[15] The UN treats CPESC rights as of equal standing and equal value. See UN Commission on Human Rights, Note verbale dated 5 December 1986 from the Permanent Mission of the Netherlands to the United Nations Office at Geneva addressed to the Centre for Human Rights (‘Limburg Principles’), 8 January 1987, E/CN.4/1987/17; The Maastricht Guidelines on Violations of Economic, Social and Cultural Rights, Maastricht, January 22-26, 1997, [1998] 20 Human Rights Quarterly, 691; and UN Committee on Economic, Social and Cultural Rights (CESCR), General Comment No. 9: The domestic application of the Covenant, 3 December 1998, E/C.12/1998/24.

[16] Other countries constitutions include economic, social and cultural rights on the same footing as civil and political. See for example, South Africa, Finland and Colombia.

[17] Both Scotland and Wales have introduced legislation to observe and implement international human rights law. In Scotland there is a process of incorporation for both international treaties as well as a renewed constitutional framework embedding economic, social, cultural and environmental rights.

[18] UN General Assembly, Vienna Declaration and Programme of Action, 12 July 1993, A/CONF.157/23, para.5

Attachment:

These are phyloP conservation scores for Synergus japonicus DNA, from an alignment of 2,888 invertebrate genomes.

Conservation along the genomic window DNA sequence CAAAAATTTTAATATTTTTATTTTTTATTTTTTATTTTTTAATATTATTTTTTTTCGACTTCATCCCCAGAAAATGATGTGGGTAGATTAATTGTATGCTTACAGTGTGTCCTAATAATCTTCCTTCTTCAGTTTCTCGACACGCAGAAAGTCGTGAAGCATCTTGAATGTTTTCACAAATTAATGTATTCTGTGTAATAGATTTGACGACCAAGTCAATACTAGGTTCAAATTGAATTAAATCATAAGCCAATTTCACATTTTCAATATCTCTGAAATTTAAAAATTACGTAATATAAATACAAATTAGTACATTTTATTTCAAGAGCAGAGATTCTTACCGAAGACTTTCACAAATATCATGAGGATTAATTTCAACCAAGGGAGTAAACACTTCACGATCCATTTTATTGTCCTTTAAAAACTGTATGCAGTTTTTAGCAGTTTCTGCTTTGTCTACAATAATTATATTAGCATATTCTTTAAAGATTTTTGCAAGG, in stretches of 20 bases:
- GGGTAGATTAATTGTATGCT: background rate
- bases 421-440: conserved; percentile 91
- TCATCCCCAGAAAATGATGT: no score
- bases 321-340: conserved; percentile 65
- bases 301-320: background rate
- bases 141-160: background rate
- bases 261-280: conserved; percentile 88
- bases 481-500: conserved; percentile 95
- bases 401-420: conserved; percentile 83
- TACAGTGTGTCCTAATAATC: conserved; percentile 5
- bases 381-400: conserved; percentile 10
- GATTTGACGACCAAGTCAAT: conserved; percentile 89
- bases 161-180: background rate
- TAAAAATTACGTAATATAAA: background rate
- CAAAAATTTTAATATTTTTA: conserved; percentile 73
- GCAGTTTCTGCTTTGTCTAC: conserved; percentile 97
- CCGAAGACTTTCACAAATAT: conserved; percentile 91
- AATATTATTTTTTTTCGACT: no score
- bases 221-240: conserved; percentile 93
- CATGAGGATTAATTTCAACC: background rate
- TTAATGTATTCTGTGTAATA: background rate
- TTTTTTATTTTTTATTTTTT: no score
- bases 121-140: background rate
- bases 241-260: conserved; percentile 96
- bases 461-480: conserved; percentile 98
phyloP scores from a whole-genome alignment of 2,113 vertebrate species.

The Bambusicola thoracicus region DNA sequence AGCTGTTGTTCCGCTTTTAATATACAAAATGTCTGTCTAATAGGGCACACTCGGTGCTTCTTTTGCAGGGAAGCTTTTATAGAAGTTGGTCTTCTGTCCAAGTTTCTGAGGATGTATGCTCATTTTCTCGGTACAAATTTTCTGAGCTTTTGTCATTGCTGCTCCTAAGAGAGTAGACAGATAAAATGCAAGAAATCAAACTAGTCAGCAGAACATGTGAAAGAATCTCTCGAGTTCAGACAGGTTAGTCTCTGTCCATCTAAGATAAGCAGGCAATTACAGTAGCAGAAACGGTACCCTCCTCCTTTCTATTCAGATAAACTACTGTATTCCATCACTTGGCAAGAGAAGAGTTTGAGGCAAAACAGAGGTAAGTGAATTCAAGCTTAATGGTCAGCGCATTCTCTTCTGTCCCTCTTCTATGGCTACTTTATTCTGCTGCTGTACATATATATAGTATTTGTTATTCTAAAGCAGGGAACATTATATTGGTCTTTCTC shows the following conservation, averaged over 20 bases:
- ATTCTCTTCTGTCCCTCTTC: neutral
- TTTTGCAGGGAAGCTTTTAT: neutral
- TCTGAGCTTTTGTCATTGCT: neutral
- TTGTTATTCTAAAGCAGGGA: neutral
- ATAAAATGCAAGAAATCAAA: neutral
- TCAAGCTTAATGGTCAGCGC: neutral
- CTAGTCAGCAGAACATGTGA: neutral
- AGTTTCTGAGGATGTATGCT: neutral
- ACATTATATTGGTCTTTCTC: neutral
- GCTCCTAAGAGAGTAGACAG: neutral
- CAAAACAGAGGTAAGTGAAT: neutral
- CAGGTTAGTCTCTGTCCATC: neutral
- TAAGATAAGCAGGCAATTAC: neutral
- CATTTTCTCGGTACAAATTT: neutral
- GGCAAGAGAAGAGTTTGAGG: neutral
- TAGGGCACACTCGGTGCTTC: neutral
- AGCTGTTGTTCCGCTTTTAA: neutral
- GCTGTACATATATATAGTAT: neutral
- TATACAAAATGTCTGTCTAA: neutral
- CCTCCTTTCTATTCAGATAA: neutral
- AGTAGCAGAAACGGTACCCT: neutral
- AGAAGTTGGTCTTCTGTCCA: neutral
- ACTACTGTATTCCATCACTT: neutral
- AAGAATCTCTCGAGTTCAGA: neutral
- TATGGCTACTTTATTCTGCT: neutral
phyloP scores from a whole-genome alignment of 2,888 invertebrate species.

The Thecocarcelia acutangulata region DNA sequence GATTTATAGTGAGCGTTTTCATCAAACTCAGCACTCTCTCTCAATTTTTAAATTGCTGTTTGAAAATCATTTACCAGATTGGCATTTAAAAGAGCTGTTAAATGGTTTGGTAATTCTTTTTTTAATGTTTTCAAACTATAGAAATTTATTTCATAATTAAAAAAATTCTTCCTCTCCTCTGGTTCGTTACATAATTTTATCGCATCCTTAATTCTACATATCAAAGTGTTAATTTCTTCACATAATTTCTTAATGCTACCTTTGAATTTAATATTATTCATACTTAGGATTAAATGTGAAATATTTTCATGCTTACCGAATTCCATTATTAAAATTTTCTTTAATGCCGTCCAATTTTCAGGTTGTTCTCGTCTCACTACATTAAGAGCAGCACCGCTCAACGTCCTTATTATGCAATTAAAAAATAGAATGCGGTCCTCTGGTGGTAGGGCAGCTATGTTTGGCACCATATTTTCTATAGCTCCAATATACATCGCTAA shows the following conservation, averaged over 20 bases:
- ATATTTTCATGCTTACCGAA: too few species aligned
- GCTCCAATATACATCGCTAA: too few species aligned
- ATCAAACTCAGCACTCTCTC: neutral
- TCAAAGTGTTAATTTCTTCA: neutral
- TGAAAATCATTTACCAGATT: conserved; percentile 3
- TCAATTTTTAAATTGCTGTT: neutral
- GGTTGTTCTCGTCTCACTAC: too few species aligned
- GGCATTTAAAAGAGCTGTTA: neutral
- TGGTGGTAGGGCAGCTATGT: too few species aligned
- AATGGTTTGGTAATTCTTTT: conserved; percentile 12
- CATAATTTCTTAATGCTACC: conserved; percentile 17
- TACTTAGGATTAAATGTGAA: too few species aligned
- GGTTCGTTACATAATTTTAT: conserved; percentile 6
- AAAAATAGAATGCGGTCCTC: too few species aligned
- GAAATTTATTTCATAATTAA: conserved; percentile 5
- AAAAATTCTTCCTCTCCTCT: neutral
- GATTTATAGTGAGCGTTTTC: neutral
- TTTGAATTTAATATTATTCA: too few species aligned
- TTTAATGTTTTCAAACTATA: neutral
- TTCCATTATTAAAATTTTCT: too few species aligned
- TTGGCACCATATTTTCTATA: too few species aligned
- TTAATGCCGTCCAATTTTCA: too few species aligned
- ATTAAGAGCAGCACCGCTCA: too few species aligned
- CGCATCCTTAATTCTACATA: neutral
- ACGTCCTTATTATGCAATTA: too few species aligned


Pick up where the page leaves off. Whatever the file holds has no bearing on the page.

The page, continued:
[19] For a discussion on this see Katie Boyle, Models of Incorporation and Justiciability for Economic, Social and Cultural Rights (Scottish Human Rights Commission 2018) available at https://www.scottishhumanrights.com/media/1809/models_of_incorporation_escr_vfinal_nov18.pdf

[20] See for example The Maastricht Guidelines on Violations of Economic, Social and Cultural Rights, Maastricht, January 22-26, 1997, [1998] 20 Human Rights Quarterly, 691, para.23; UN General Assembly, Basic Principles and Guidelines on the Right to a Remedy and Reparation for Victims of Gross Violations of International Human Rights Law and Serious Violations of International Humanitarian Law : resolution / adopted by the General Assembly, 21 March 2006, A/RES/60/147. See also UN Committee on Economic, Social and Cultural Rights (CESCR), General Comment No. 9: The domestic application of the Covenant, 3 December 1998, E/C.12/1998/24, para.4.